It depends on the age and situation of you and the Mahram member of your family. It is not obligatory to cover your arms and legs in from of an old Mahram being sure that uncovering arms and legs will never cause nor initiate unwanted feeling. In general, it is not obligatory to cover in front of Mahram, that parts of your body which are usually uncovered at home with your family, provided that it should not cause bad feeling of desire or shame.
As a female, it took some time for me to realise that it is not unusual for men to feel some physical attraction when they look at women in their immediate family (even a daughter or sister), especially if they are significantly uncovered. Also, that many men do subconsciously "track" the attractiveness of female relatives (even if they themselves would never act on it and would deny it, but still they may be subconsciously evaluating how attractive they may come across to other men).
Of course given the taboo of incest these thoughts are usually shoved aside. However, sometimes they come out, for instance, some men become uncomfortable when their daughters pass puberty and develop a womanly figure. Or sometimes in sharp comments about clothing and behaviour, etc.
I say "as a female" because I don't think most women tend to feel the same way about male relatives, and the majority of women would probably respond with something along the lines of "Ewwwww".
[An exception would be with respect to blood relatives who never met in childhood, for instance, a half brother and half sister who meet each other only in adulthood. There is some psychological phenomenon that happens whereby it is not uncommon to feel some sort of attraction, in which case that could also be taken into consideration here, even though technically they are mahram and certainly a marriage is unlawful.]
I am not saying that this always happens, but just that it isn't an unusual dynamic and is one that it took me time to put into words. So it could be considered, at the end of this day, this comment either will apply or won't apply to a person's family dynamic.
(Also I apologise for any generalisations in the above, generalistions happen but I do acknowledge the perils of them!)
Yes, the obligatory dress in front of Mahram like real father, brother, real uncles must cover the parts of the body which if left uncovered can cause bad feelings or bad effect. Although full Hijab is not obligatory in front of Mahram close relatives ( mentioned above) but modest dress is obligatory.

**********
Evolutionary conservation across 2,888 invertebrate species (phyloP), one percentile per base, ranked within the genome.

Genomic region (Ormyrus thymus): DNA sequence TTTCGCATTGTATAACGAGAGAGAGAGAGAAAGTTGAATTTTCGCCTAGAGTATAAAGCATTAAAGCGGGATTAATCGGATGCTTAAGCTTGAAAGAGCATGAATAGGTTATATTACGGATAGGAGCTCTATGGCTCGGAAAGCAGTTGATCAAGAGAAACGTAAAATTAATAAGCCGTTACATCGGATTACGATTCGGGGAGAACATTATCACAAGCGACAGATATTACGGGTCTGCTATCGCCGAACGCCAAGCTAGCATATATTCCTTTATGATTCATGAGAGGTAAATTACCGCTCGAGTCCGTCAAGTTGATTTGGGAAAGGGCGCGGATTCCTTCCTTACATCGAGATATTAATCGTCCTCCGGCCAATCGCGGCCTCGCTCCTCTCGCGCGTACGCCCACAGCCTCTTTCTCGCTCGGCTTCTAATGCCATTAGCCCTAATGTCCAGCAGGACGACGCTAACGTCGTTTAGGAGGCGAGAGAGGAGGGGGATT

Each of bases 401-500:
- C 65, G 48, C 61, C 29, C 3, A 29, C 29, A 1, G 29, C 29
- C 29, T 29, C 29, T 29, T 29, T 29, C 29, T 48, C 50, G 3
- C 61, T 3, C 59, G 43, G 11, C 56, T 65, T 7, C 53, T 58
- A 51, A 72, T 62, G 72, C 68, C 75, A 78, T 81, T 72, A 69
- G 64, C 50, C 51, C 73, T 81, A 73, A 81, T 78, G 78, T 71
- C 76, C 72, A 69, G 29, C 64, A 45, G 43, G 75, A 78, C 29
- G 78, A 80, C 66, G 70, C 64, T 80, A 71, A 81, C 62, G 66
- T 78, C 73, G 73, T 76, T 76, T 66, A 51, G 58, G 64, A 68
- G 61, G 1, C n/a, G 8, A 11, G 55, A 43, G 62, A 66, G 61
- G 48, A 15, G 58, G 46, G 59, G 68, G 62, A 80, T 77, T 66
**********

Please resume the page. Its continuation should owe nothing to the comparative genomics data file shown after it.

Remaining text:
Yes. Your mother's or father's maternal or paternal direct uncles are Mahram for you just like any of your direct uncles.
It is not allowed for any Muslim, being male or female, to instigate others for sinful acts.
Men should avoid showing tattoo on their body to non Mahram women when there is a possibility of bad effect.
In the name of Allah
The answer is Yes.
When You breastfeed someone else's child (with all the conditions that will be mentioned below) That child is basically like a child of Your own. So he/she will be Mahram to:
- You (Breastfeeding mother), your parents, your grandparents and so on, your siblings, your aunts and uncles.
- Your husband (Breastfeeding Father), his parents, his grandparents and so on, his siblings, his aunts and uncles.
- Your Children (current and future), your grandchildren and so on.
But what are the conditions for breastfeeding to result in Mharamiyyat?
1. The child should suck the milk from the breast. So if the milk is poured into the child's mouth, it doesn't count.
2. The child should be under two years of age.
3. The milk should be the result of a Halal relationship.
4. The Child should not throw up the milk. If so, it doesn't count.
5. The quantity or duration of breastfeeding should be either of these:
- Enough so that his/her body would grow due to that milk.
(Grow: muscles/meat are created or bones will be strengthened)
- 15 times in a row. (without any other food or milk from another woman)
- 24 hours straight. (without any other food or milk from another woman)
Any type of deliberate touching between non Mahram male and female is not allowed even with or over cloth.